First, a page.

A pharmacodynamic drug interaction may be the result of combining two or more drugs with established risk of prolongation of QTc interval such as chlorpromazine and haloperidol, placing the patient at a greater risk for adverse effects such as malignant arrhythmias. Uncertainty remains regarding the specific relationship between the extent of QT prolongation and the risk of life-threatening arrhythmias with each individual drug. QT interval prolongation of at least 500 milliseconds (ms) generally has been shown to correlate with an increased risk of TdP. In contrast, there is no established threshold below which prolongation of the QT interval is considered free of risk.[10,14–16]

Blood Dyscrasias

Almost all classes of psychotropic agents have been reported to cause blood dyscrasias. Leukopenia, neutropenia, thrombocytopenia, eosinophilia, anemia, agranulocytosis, and altered platelet function are some of the hematologic side effects that may be encountered with psychiatric medication therapy. Clozapine is well known as a drug that causes dyscrasias; however, many other agents, including olanzapine, antidepressants, mood-stabilizing AEDs (e.g., divalproex), and other atypical antipsychotics can cause similar problems.[17]

Other Issues

Coadministration of many antipsychotic agents (such as olanzapine concomitantly administered with conventional agents such as haloperidol or with atypical agents such as lurasidone) may increase the risk of adverse effects such as neuroleptic malignant syndrome (NMS) or seizures and/or can result in the addition of other more common adverse effects such as drowsiness, dizziness, orthostatic hypotension, anticholinergic effects, and extrapyramidal symptoms.[11]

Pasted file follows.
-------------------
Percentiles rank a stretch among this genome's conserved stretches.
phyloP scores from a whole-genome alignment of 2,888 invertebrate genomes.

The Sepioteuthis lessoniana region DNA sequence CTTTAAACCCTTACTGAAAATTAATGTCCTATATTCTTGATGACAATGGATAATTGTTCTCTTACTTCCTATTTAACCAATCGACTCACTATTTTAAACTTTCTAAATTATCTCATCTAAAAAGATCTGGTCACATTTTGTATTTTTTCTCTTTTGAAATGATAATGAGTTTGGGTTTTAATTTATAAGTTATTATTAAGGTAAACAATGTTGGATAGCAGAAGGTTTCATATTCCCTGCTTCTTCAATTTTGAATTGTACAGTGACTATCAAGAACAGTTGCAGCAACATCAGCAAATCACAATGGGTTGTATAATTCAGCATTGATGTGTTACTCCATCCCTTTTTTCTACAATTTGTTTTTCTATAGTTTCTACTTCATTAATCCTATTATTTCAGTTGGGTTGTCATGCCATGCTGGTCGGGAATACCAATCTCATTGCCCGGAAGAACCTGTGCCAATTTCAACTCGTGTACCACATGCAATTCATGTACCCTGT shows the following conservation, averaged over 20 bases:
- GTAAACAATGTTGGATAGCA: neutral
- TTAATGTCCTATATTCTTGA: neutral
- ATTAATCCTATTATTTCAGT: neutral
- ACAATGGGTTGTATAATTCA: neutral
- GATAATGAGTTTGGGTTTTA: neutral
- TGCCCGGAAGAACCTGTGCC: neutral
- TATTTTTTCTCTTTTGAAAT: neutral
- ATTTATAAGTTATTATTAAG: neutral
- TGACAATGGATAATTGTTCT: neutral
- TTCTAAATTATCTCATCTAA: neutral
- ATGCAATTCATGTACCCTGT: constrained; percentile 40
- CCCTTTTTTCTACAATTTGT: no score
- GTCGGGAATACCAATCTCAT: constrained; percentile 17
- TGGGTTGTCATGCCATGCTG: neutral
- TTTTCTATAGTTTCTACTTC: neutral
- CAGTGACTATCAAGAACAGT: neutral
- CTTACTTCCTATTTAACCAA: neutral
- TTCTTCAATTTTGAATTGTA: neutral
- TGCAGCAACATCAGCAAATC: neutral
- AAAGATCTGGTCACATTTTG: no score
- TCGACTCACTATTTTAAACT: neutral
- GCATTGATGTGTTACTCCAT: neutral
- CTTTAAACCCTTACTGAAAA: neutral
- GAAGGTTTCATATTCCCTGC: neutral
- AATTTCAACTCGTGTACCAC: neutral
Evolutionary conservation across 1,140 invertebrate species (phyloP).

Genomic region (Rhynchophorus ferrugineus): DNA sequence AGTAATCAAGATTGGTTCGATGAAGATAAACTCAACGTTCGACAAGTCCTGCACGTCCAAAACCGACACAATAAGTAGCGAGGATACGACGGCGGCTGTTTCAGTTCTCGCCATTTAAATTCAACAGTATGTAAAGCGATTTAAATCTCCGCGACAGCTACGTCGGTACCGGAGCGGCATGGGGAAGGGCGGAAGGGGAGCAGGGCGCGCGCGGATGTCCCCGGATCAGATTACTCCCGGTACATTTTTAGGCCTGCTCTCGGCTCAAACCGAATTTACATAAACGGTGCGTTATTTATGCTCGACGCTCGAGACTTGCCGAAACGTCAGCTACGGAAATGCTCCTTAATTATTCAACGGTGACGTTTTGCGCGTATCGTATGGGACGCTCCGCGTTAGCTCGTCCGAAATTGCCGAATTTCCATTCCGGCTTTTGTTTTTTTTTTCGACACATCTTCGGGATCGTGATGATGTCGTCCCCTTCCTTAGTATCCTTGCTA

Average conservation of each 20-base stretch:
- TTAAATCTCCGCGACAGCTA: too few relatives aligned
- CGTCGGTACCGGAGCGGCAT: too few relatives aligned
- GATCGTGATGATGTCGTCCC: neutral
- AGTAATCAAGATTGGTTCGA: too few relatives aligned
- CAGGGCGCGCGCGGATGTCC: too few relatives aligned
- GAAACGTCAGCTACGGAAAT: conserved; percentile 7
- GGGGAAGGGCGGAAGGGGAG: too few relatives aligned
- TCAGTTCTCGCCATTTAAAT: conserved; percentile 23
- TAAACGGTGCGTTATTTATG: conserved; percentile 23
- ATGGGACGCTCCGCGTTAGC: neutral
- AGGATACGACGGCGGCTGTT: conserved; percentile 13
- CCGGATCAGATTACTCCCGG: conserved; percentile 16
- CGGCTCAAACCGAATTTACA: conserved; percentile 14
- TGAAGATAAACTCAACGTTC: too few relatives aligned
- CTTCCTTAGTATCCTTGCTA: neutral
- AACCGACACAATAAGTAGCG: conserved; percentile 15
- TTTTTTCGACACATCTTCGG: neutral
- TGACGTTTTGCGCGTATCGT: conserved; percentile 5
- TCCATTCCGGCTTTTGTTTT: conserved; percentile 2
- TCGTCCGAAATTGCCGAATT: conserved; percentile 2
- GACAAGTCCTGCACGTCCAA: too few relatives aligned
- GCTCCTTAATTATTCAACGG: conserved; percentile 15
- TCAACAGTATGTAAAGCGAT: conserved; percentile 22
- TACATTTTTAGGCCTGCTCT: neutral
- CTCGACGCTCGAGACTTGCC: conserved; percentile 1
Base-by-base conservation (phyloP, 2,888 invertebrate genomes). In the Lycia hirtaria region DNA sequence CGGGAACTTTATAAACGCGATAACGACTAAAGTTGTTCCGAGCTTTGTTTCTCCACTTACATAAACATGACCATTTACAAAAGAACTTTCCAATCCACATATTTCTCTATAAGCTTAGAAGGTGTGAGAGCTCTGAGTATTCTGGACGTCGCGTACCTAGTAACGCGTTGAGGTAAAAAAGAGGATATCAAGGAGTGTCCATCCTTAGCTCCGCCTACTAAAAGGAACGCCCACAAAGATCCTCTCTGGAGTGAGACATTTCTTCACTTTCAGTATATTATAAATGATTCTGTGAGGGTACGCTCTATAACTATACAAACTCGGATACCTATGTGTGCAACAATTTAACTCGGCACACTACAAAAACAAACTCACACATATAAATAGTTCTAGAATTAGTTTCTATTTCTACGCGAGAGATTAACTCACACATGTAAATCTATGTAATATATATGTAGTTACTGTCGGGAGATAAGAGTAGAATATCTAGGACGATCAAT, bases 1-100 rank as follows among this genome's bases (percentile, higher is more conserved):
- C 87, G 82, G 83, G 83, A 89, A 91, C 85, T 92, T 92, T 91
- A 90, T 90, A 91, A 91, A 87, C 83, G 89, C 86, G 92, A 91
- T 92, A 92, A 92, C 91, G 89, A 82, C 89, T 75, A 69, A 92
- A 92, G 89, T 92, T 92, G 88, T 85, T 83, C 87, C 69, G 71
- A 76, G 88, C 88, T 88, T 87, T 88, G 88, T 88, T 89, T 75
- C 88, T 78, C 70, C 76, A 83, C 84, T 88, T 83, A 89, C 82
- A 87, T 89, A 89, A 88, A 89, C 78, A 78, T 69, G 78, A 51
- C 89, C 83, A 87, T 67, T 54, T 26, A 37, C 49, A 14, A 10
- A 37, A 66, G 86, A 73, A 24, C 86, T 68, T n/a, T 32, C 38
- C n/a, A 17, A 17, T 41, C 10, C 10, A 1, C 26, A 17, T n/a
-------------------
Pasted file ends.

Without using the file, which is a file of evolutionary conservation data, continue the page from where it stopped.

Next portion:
Drug Interaction Alerts

The amount of information on drug-drug interactions far exceeds the limits of human memory and recall. The recognition of this limitation has led to the development and use of sophisticated computer software that predicts a portion of the almost limitless permutations of drug-drug interactions. Though helpful in offering the first line of defense against dangerous combinations, these computer software programs also pose the risk of failing to detect some clinically significant drug interactions while generating excess clinically insignificant alerts that put clinicians at risk for alert fatigue. The more complete the database, the more nonspecific the warnings may become, often promoting a therapeutic paralysis that is functionally equivalent to a total ignorance of drug-drug interactions. Reports of physician override alert rates as high as 90% underscore the need to develop a system to prioritize alerts in a manner that reduces the risk of missing a serious drug interaction.[18] Pharmacists can triage the "low clinical value" alerts generated by technology rules and filters that may appear to have heightened importance and can determine whether such alerts are relevant. Some examples of these "nuisance alerts" related to flawed rules include interactions with oral and topical medications, formulation-specific alerts, and time-dependent administration.